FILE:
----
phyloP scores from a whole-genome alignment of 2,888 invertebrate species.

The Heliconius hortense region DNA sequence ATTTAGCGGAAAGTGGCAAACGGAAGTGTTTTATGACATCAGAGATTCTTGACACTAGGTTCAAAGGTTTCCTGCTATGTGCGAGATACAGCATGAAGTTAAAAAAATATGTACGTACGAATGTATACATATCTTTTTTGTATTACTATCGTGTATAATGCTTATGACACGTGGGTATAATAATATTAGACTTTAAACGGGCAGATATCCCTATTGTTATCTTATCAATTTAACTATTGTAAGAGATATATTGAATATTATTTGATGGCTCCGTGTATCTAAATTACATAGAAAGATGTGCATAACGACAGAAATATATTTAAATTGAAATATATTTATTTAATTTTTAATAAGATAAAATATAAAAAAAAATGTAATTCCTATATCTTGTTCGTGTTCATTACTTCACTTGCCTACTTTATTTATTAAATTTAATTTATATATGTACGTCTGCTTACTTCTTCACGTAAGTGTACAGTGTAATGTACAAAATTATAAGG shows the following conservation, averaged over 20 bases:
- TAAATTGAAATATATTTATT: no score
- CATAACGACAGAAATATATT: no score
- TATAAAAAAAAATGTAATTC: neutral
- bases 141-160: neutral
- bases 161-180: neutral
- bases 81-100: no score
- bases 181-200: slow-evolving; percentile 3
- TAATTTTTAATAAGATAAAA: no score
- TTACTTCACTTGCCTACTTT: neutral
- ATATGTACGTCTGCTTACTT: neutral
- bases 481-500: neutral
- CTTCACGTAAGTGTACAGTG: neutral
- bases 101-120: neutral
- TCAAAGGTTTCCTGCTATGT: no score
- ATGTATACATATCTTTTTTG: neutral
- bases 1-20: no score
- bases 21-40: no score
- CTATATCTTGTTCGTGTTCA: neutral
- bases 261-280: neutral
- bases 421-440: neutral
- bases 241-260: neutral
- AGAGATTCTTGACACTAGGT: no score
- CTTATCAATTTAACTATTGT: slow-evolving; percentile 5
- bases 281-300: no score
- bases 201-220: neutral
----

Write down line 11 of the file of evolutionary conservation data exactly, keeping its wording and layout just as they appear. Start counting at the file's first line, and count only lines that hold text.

- TTACTTCACTTGCCTACTTT: neutral